When I have these conditions in remission enough to drive, I will get us in the car and head straight for the coast or the mountains. I know my boyfriend wants me to be able to drive again. I do too, so much! But wanting is not the same thing as being able to make it happen. It’s beyond frustrating… it’s a kind of frustration and desperation that try to drag me deep down into depression. I want to be able to assume these responsibilities again, I really do, because emotionally it felt great to drive him somewhere when he needed me, but the way my body reacted to all the movement, walking, sitting, twisting, was enough to convince me that my driving days are on hold again for now.

Despite the pain and restrictions of having several chronic pain conditions, my favorite phrase is still “I can do it” even when I really can’t. It might have taken me an hour to get that glass of water, but damn it, I did it myself. I try to push my limitations as often as I get a chance, in order to feel human.

Healthy or chronically ill or somewhere in between, we all push our boundaries to feel alive. It’s the difference between existing and really living. I’m going to keep pushing myself as so many other spoonies do on a daily basis, and if that allows me to get back to driving eventually, even better! I’m tired of hearing what I “should” be doing… instead I’m just going to do what I can and be happy about it, every day. To everyone else out there struggling with what others think you should be able to do, it gets easier to stand up for yourself every time! No guilt, we didn’t ask to be sick!

Trying to Wear all the Hats While Chronically Ill

This is a post about me, but I hope it touches someone else as well.

I realized today that for the last three years I haven’t had a day off, because although I’m not able to work, I also am not able to relax. This upset me. I haven’t had fun in so long I don’t know what it is anymore.

I used to be a fun person, didn’t I?

It wasn’t even that long ago.

Why can’t I relax? I do all these relaxation rituals every day like they’re going to save me, and I even get some benefit out of them. How come I can’t get where I need to be? I’m usually good at doing anything I really set my mind to, even with all the glitches my mind has nowadays. I have dedicated the last three years to healing myself, so why is relaxing so unbelievably hard? I’m sure most of the people around me think that’s all I do in a day; relax. It must look like it from the outside in, when I’m mostly in one place all day long, and I don’t work, and I don’t contribute to our bottom line. I’m sure there are a couple people out there who think I’m doing it for attention or for some other sneaky reason. Let me assure everyone, the only reason it looks like I’m okay is because I worked really hard to not spend the entire day crying, freaking out, and catastrophizing my painful and scary symptoms. Believe me, faking chronic pain isn’t easy or common, in fact, only about 1% of chronic pain patients have been found to be malingering or milking the system. That’s a stereotype for a differing blog post, though!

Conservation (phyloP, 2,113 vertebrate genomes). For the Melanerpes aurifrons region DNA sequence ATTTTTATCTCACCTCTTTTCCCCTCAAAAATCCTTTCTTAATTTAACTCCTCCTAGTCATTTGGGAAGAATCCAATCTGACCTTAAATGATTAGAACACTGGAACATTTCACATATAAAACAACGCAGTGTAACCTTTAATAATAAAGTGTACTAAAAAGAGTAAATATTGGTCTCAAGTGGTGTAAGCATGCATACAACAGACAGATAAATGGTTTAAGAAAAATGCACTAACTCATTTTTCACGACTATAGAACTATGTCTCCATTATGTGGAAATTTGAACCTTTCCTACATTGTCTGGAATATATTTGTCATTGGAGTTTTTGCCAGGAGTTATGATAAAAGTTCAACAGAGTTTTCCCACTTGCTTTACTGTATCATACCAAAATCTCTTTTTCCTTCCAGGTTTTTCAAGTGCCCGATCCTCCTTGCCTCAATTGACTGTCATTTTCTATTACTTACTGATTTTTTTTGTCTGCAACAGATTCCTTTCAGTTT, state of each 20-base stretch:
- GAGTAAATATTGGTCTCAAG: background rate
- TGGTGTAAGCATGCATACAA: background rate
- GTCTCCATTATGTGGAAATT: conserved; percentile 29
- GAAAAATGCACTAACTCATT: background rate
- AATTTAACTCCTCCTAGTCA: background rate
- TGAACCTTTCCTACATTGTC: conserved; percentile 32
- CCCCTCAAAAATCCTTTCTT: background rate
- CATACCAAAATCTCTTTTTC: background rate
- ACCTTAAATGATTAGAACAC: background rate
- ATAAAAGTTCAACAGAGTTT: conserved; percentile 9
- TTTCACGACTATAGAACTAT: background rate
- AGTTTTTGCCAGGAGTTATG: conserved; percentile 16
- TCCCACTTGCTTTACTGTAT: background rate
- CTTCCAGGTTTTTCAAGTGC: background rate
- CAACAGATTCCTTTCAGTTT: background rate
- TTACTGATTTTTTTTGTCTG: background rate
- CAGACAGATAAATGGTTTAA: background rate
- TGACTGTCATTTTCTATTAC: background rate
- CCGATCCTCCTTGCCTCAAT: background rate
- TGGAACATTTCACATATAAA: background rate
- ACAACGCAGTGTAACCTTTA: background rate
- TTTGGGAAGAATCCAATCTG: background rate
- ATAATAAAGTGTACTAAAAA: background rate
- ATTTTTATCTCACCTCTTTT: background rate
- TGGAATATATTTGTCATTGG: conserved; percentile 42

Then it hit me: I’ve been a patient for the last three years, but that’s not the only role I have been filling by any means. I have also had to be my own researcher and doctor for most of that time. When I stopped working a little over a year ago, I filled those hours immediately with my other duties (which were being completely neglected at that time because I was too sick to do both). I never really slowed down, because I felt so much guilt over not continuing the agony of trying to work a few hours here and there, when I could even get out of bed / stop vomiting / not have fiery and ugly hotflashes all day long. My first unemployed days overflowed with housekeeping, baking, doctor appointments, tests and imaging, canning produce, tending the garden that we depend on for subsistence each season, helping my boyfriend with his massive amounts of homework, keeping my houseplants alive, writing budgets and grocery lists, self-care routines, research my illnesses and symptoms, teaching myself ACT (Acceptance and Commitment Therapy), keeping track of my friends who are struggling with life-altering or life-ending illnesses while trying to help them emotionally whenever the opportunity arises, and acting as a caretaker for my boyfriend after his three hip surgeries.